This article is one of a series of case studies exploring our customers’ implementations of 3D technology.
This case study is about Chocolama and the Chocola3D printer they purchased from us.
Chocola3D prints chocolate and any foodstuffs that have a paste-like consistency.
Chocolama purchased the Chocola3D printer after carefully comparing the specifications and value for money of 3D chocolate printers available on the market.
“We’d been researching what printers were on the market and found that there weren’t all that many to choose from. The Chocola3D grabbed our attention, as it is a newer model and has a fairly large print area in comparison with the other printers. We were impressed by the print quality we saw in the demonstration photos and videos.”
Printing with chocolate proved harder at first than the marketing videos made it look, but once the process was mastered the results were more than satisfying.
There was a learning curve, of course. It didn’t take long to get the hang of the printer itself, but persuading the chocolate to behave itself was a different story. Chocolate is a very unforgiving material. If you make it just a little too warm or too cold it punishes you with unsightly visual effects on the outer layer. After fine-tuning all the settings and acquiring a feel for the material, we found the sweet spot. Now the whole process, from creating a computer model to printing the finished item, is an absolute pleasure.”
As in other industries, 3D printing brings its unique advantages to the confectionery trade.
"Names and special dates are hugely popular with our customers. We’re aiming at the B2B market, as we know from our own experience the pain companies go through when they’re looking for corporate gifts and original advertising materials. We’ve also started making cake toppers for private confectioners.”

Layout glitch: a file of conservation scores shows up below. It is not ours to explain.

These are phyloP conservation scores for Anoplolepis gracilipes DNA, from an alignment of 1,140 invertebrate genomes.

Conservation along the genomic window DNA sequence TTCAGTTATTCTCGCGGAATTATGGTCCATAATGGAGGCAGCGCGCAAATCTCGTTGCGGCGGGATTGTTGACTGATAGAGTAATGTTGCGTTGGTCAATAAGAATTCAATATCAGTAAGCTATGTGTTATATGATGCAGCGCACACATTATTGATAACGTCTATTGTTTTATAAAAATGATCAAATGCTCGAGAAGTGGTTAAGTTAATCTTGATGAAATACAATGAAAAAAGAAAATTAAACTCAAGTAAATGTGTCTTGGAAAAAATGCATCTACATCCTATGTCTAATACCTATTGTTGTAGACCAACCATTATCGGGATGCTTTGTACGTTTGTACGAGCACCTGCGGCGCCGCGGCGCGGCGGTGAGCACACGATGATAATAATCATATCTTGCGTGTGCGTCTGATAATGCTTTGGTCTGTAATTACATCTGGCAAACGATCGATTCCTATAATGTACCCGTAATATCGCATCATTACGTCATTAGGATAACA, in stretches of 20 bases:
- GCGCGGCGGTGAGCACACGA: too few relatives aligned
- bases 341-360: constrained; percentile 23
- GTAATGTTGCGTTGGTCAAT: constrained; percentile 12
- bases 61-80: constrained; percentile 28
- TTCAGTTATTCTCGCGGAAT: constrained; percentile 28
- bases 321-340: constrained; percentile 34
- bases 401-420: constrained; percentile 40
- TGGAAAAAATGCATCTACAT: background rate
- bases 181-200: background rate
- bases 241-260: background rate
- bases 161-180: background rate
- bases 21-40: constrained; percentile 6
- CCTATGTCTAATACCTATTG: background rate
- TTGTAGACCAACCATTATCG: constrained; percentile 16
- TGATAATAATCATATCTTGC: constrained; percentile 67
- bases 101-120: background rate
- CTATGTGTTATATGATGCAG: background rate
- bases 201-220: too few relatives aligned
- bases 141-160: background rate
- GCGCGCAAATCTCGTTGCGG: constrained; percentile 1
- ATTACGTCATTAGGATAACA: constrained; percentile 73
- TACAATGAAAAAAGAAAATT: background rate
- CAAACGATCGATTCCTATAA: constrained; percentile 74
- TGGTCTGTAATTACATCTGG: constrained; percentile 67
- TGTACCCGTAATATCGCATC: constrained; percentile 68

Even the most complex chocolate shapes can now be made in any quantity. Before 3D printing, special silicone molds would have to be made to order, or each individual item would be carved by hand. These approaches are incomparable with printing in terms of time and cost.
The printer’s job is to produce all manner of chocolate shapes, company logos and words in 2.5D and 3D. These are standalone edible souvenirs and various elements of cake decorations.
“Our throughput is around 15 to 20 items a day, depending on their shape and size. We’re pleased with that and we plan to scale up in the near future.”
Some more photos to whet your appetite:
Chocolama has embraced 3D printing and is now successfully using it to expand its business. As this study illustrates, the food industry is one of the diverse range of fields and industries that can benefit from additive manufacturing technologies.
Visit Top 3D Shop to explore our full range of 3D printing and 3D scanning equipment.